St. Louis Twisters Cause Damage, Again No Deaths
ST. LOUIS (AP) – The St. Louis area was cleaning up Monday from damage caused by tornadoes hitting the region for the fourth time in 2 1/2 years. Amid the heartbreak was the good news: In all of the twisters, no lives were lost.
Like the New Year’s Eve tornado in 2010, the Good Friday tornado in 2011 and the twister that hit St. Louis’ famed Hill and suburban areas in April, widespread damage occurred when two tornadoes touched down in the region Friday night. And just like those previous tornadoes, no one was killed, nor even seriously injured. Experts believe that’s partly due to people heeding warnings, and partly just good luck.
“To have as many tornadoes as intense as we’ve had go through a populated area and come out with as few injuries as we’ve had, people are getting out of harm’s way,” National Weather Service meteorologist Ben Miller said. “But if you look at some of the houses that were damaged and the fact that this one and the Good Friday tornado crossed multiple interstates, there’s got to be some luck involved.”
The storm Friday night actually produced two tornadoes, one that began in St. Charles County and traveled 32 miles through parts of St. Louis County. The other started in northeast St. Louis County and went into Illinois.
The twister that started near Weldon Spring in St. Charles County caused most of the damage. It was 250 yards wide and reached wind speeds of 150 mph.
That tornado damaged hundreds of homes at least 600 in St. Charles County. St. Charles County spokeswoman Colene McEntee said 350 of those homes had major damage and many may be uninhabitable. Up to 50 have already been condemned, she said.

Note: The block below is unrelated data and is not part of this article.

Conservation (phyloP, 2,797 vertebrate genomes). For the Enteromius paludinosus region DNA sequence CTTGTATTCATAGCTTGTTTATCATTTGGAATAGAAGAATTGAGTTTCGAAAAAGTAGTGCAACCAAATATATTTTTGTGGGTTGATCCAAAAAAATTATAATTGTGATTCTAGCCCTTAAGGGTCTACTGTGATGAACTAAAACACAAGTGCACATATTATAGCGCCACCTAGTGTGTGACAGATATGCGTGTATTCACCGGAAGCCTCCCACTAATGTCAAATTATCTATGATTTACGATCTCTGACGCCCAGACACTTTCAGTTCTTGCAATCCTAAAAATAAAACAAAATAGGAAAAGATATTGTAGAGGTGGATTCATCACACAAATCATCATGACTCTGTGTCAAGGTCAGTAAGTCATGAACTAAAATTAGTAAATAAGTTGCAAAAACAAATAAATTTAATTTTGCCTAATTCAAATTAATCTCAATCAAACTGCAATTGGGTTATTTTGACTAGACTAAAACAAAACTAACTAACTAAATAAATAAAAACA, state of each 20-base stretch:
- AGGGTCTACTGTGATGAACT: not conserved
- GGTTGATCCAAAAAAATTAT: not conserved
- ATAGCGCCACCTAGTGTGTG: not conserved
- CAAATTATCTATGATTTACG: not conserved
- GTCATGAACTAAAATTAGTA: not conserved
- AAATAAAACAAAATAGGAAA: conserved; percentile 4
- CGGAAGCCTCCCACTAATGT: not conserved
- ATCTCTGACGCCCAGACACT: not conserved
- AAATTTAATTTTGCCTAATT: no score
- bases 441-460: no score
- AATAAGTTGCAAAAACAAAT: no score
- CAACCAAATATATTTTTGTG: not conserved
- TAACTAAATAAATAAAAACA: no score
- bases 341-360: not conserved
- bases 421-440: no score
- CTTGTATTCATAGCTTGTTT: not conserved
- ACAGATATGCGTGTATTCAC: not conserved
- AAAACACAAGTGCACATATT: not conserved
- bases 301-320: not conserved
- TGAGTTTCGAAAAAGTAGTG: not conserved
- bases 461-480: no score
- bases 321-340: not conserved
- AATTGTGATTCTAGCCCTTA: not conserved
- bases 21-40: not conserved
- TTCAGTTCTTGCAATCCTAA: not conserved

The tornado also damaged Hollywood Casino; tossed semi-trailers onto their sides in an industrial area of St. Louis County; and hit Lambert Airport.
It was the second time in a little over two years that Lambert was struck. An April 22, 2011, tornado caused $25 million in damage to the terminal.
This time, the tornado caused extensive damage to two aircraft hangars, three other buildings and a parking lot. Repair costs have not been determined, Lambert spokesman Jeff Lea said.
“There’s damage and costs, but the bigger picture is you’ve seen some families in the community facing a lot more,” Lea said.
The region may have benefited from the timing of the storm. The St. Charles County twister touched down around 7:50 p.m., after rush hour so people were at home. No place is more dangerous than the road when a tornado strikes.
It also helps that most homes in St. Charles County have basements. And there was ample warning: All local TV stations cut away from programming with updates on the storm.
The storm knocked out power to nearly 100,000 Ameren utility customers Friday night. By Monday afternoon, 33,000 were still without power, mostly on the Missouri side of the metro area. Ameren said most customers should have power restored by the end of Tuesday.
Tornado-ravaged areas are trying to return to normal. The tornado damaged the Family Arena in St. Charles enough that all three high schools in the Francis Howell School District postponed graduation ceremonies that had been scheduled for this past Saturday. They were held Sunday at Lindenwood University’s football field.
St. Charles County officials expect the Family Arena roof to be repaired by next weekend, when more commencement ceremonies are scheduled for other schools.
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